Luxury skin care brand Aesop recently enlisted London-based practice Al-Jawad Pike to design their latest outpost in Shepherd's Bush. Here, Jessam Al-Jawad and Karl Wederell of Aesop discuss the future of retail in the age of coronavirus
DESIGN ANTHOLOGY UK: Can you tell us a little bit about your latest collaboration on the Shepherd’s Bush Aesop store?
Jessam Al-Jawad: We have always felt that Aesop’s approach to design is aligned with ours – their stores tend to be driven by only one or two ideas, there is an interest in natural materials and the palette is also quite pared back. The design and arrangement of the product is very well considered – so the architecture is really just there to provide an interesting background to the ambience created by the brand.
Karl Wederell: We are delighted with the store. What is particularly pleasing is that even against such a striking architectural backdrop, our product remains the prominent focus within the store. This location was always going to be an important, commercial store for Aesop and the resulting design has given us every confidence of success – particularly during these strange times.
What is particularly pleasing is that even against such a striking architectural backdrop, our product remains the prominent focus within the store
DA: How has COVID-19 impacted each of your companies?
JA: It impacted us initially with the pausing of several projects, some of which are still on hold, and like everyone else we had to get used to remote working and all the benefits and drawbacks that came with it.
KW: At the height of the pandemic and lockdown restrictions, we observed an increased demand for products that provide nourishment for the self, the home and to others, with many sending gifts in place of human interaction. With temporary store closures in the majority of the geographies in which we operate, we had to move fast to meet these changing needs of our customer, taking the signature Aesop hosting experience and adapting it for the digital space.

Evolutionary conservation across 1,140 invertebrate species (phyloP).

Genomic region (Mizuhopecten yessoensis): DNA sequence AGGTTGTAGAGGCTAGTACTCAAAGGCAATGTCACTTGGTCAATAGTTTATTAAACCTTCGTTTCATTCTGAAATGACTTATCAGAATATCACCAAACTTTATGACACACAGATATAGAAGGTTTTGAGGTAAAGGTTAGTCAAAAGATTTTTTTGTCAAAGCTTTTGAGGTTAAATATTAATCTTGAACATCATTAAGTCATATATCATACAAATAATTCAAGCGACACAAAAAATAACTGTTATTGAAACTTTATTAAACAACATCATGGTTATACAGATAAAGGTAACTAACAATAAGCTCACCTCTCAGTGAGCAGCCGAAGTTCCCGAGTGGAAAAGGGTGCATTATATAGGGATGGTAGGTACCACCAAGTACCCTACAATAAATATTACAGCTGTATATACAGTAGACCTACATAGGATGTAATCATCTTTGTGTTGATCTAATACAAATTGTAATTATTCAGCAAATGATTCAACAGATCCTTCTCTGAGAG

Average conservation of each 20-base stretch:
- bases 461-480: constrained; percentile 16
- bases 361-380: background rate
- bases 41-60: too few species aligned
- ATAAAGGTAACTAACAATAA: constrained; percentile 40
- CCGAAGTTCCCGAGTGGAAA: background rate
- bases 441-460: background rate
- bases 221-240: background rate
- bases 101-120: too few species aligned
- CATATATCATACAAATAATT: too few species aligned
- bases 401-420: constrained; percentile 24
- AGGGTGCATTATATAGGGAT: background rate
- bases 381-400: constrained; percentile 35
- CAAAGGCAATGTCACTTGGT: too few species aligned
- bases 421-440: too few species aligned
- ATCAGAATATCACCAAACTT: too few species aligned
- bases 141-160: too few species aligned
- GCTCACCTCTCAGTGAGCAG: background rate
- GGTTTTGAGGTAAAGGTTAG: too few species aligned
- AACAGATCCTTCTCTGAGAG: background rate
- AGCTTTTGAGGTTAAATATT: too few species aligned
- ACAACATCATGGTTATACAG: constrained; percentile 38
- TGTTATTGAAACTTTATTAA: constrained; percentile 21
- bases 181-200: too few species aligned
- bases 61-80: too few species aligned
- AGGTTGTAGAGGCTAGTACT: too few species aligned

DA: Do you think there will be any positive takeaways from the current pandemic within your respective industries?
JA: I believe the enforced lockdown made everyone pause and realise that we should have more patience and kindness. Often under the pressure of deadlines in a studio environment, things can get intense, and perhaps the lockdown made us all realise that there is another way. We want to try to remember that as we slowly return to a more normal working routine.
KW: One of the most important takeaways is that Covid-19 has reminded companies of their ongoing social responsibility to support the communities they trade in. We’re proud that Aesop, and the other brands under our parent company, Natura & Co, made both financial and product donations around the world to frontline health care workers and family violence refuge organisations. There are many beauty, cosmetic and healthcare companies that responded in these ways and I feel it is a better industry as a result and we hope that this support will continue.
DA: As coronavirus has fundamentally changed how people engage with retail, what do you think the future of this sector will look like?
JA: It is often said that crises accelerate changes in society that are already taking place and it seems that this is what is happening with impact of coronavirus. In terms of retail, the idea of stores being more about an experience or an event or just social interaction rather than the act of purchasing products was already happening – this will surely now continue and increase even more. Therefore, brands will need to think about each of their stores’ unique offering. Because every Aesop store is interesting and different in its own way there is always a reason to go and seem them in the flesh.
KW: In a post-Covid-19 environment, one would optimistically hope that physical retail will be more diverse, vibrant and creative with less of the banal and homogenous ‘cookie-cutter’ retail that has dominated the sector for too long. Sometimes moments of retail ephemerality on a suburban high street can be a good thing if it keeps the landscape interesting. However, the long-lasting impacts of Covid-19 on society may take a generation to be fully realised and appreciated.